These resources were collected for a presentation at Old Dominion University’s Dissertation Bootcamp on 07/20/16.
A Disclaimer: I haven’t published a book yet! So in that sense, please keep in mind that I’m speaking from a certain degree of inexperience. My book manuscript is out for review, though, and what I can speak to is the process of turning a dissertation into a book manuscript–a process still fresh in my memory.
While there’s no one process, my talk will focus on potential steps you might take in moving from the dissertation to a book manuscript.
Some First Steps
- Reflect on whether a book is your goal. Is this what you want to do with your dissertation? Will embarking on this process serve your own professional (and other) goals?
- Consider other options, such as breaking the dissertation into a series of journal articles.
- Assess who could be the primary and secondary audiences for your book manuscript. No matter what your dissertation chair or committee thinks of the project, you will have to sell it–to persuade specific acquisitions editors that they can literally sell a specific product to specific groups of consumers/readers.
- Conduct some initial research on the different presses that publish in your field. Consider which presses published those books that most informed the intellectual project of your dissertation. Also consult field-specific lists of presses that can be found online (here’s one for rhetoric and composition, for example). Read the submission guidelines and study the title lists posted to the websites of presses that interest you.
- Educate yourself about the differences between a dissertation and a publishable book manuscript, so that you can plan your manuscript development accordingly.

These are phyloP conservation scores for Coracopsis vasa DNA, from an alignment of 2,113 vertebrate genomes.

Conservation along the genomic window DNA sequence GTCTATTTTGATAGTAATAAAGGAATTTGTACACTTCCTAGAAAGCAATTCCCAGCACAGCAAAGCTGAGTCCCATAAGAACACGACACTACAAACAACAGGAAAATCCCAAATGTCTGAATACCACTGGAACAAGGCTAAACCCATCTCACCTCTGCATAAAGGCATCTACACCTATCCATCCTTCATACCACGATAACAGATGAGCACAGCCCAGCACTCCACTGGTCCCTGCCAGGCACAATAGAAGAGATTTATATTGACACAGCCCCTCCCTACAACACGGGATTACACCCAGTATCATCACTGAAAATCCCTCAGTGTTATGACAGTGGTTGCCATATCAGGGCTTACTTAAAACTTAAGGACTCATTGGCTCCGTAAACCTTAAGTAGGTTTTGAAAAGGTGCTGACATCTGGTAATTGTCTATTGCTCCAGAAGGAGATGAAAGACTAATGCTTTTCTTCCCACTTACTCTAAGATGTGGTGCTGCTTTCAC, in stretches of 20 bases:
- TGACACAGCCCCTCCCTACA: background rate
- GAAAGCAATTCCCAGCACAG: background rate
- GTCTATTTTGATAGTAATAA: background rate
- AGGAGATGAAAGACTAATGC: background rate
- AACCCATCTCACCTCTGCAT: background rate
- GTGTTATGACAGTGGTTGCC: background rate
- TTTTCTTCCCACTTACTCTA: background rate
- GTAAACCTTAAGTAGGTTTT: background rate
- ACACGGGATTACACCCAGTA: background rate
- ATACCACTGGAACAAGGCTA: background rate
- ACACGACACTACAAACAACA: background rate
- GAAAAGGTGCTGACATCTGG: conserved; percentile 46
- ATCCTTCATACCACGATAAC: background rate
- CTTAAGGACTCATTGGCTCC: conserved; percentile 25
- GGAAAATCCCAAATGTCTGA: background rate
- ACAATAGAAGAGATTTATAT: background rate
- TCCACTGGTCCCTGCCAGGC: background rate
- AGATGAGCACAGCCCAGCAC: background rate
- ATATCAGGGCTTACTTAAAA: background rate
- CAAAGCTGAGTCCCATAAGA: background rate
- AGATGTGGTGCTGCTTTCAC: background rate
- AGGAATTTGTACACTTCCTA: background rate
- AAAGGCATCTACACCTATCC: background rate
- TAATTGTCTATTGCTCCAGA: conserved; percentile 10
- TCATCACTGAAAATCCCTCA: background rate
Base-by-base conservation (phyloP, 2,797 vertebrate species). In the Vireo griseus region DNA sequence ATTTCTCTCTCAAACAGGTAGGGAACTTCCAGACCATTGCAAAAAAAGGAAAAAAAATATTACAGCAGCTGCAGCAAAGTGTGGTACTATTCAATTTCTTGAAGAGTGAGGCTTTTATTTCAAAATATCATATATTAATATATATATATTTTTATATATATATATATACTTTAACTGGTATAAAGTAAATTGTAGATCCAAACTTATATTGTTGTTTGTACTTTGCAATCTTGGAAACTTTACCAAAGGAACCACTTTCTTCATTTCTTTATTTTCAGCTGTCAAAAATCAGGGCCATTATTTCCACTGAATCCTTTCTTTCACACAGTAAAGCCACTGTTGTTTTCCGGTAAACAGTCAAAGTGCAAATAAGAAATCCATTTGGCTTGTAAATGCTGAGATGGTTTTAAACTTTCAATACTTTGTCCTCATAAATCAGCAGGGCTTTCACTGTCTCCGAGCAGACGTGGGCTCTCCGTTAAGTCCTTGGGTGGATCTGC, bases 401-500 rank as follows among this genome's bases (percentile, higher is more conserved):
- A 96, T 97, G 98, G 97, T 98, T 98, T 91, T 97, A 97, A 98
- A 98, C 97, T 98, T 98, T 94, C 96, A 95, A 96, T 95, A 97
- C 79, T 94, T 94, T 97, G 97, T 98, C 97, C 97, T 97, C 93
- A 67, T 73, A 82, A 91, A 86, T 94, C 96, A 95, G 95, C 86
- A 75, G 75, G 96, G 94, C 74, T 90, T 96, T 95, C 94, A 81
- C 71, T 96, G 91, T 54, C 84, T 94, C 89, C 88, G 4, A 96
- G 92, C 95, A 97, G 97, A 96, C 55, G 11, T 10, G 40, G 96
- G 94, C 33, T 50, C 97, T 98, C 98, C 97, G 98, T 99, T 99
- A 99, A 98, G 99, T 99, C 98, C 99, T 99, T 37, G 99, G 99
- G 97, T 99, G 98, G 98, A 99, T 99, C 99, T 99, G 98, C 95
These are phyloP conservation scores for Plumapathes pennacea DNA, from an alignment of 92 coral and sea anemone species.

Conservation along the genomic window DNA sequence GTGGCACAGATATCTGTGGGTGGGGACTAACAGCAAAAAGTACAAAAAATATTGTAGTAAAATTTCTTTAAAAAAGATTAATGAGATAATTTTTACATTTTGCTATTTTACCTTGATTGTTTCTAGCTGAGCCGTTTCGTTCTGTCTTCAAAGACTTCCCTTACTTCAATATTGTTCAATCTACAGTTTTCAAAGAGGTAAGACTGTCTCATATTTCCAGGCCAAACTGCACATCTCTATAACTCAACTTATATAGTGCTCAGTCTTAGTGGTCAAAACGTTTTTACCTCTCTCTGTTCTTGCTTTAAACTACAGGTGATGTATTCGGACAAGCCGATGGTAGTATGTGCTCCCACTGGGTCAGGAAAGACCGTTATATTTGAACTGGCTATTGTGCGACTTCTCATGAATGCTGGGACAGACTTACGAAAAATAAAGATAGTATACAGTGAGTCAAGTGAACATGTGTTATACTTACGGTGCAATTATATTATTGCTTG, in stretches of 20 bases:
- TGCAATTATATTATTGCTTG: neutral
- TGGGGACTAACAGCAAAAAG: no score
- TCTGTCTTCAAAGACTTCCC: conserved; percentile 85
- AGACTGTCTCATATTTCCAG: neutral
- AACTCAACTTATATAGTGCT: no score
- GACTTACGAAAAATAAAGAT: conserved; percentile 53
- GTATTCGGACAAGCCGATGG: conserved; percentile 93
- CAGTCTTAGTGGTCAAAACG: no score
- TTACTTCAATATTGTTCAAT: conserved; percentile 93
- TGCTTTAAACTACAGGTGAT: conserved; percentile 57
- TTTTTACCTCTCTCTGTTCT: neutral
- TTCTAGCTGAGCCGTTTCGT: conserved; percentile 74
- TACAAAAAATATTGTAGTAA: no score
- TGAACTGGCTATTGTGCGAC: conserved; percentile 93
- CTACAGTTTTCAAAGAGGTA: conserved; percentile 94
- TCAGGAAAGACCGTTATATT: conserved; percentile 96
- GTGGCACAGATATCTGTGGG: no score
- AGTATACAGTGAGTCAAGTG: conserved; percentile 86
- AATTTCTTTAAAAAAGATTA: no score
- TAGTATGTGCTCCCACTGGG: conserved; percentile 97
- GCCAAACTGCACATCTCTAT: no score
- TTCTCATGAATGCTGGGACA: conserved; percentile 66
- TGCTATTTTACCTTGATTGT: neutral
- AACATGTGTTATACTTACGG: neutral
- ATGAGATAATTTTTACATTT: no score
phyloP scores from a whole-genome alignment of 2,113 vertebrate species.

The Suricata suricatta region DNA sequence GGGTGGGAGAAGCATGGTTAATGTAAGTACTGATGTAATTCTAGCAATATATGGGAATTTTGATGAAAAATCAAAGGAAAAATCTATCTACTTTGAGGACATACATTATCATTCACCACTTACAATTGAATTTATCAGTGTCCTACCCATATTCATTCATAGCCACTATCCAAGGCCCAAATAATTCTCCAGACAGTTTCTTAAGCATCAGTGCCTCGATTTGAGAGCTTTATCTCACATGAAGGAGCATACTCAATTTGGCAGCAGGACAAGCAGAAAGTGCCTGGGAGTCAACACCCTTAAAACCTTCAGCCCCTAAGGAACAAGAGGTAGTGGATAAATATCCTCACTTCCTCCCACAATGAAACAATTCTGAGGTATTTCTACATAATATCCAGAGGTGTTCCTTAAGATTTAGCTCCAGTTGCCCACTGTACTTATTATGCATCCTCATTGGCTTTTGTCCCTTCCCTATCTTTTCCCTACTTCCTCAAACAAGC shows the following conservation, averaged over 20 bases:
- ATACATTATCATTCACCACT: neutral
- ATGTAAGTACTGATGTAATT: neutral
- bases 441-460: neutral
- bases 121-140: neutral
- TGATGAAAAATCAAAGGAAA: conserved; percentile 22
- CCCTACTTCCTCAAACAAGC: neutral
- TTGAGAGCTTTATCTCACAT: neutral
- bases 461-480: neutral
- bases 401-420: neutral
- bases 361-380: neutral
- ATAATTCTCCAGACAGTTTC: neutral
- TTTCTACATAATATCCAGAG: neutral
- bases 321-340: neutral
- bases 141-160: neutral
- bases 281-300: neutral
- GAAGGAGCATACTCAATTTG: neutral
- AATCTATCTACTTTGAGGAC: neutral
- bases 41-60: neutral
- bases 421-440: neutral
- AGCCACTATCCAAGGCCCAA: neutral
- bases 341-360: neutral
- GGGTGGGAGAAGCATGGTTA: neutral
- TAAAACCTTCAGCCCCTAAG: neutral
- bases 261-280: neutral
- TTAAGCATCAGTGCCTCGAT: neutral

Dissertation vs. Book (Germano 157)
Manuscript Development & Revision
- Re-read the entire dissertation, making a list of areas requiring substantial revision and/or development. In order to do this effectively, you’ll need to have your audience and purpose in mind, as well as awareness of the differences between a dissertation and a book.
- Turn each item on your list into a clear action step, a task.
- Organize those tasks into a one-year schedule that takes into account other commitments as realistically as possible.
- Carry out the tasks, sticking to your schedule. If you get off schedule, pick up and resume where you left off. Don’t waste time on guilt or self-criticism. If you can’t manage that, ask for help (from a writing group, current or former dissertation director, colleague in the field, or therapist).
- Fine-tune your habit of regular, consistent writing–ideally daily. Develop one if you haven’t already.
- From Dissertation to Book, by William Germano. I consider this a must-read, and much of what you find above is informed by this work. I recommend reading it before getting started, and then referring back to it throughout the process.
- Getting It Published: A Guide for Scholars and Anyone Else Serious about Serious Books, also by William Germano. I suggest reading this after you’ve made some headway with developing your book manuscript, but before developing and submitting book proposals.
- Revising Your Dissertation: Advice from Leading Editors, edited by Beth Luey.
- “My Top Five Tips for Turning Your Dissertation Into a Book” and “How To Write A Book Proposal,” by Karen Kelsky for her blog, The Professor Is In.
- “Dear First-Time Author: How to Turn Your Dissertation Into a Book,” by Theresa MacPhail for Vitae.
- “Writing Your Book While Juggling Teaching and Kids,” by Katherine T. Vukadin for The Professor Is In.
- “The Less-Obvious Elements of an Effective Book Proposal,” by for The Chronicle.
The Real First Step
Now let’s get real. What’s the first step in turning your dissertation into a book manuscript? It’s to FINISH your dissertation!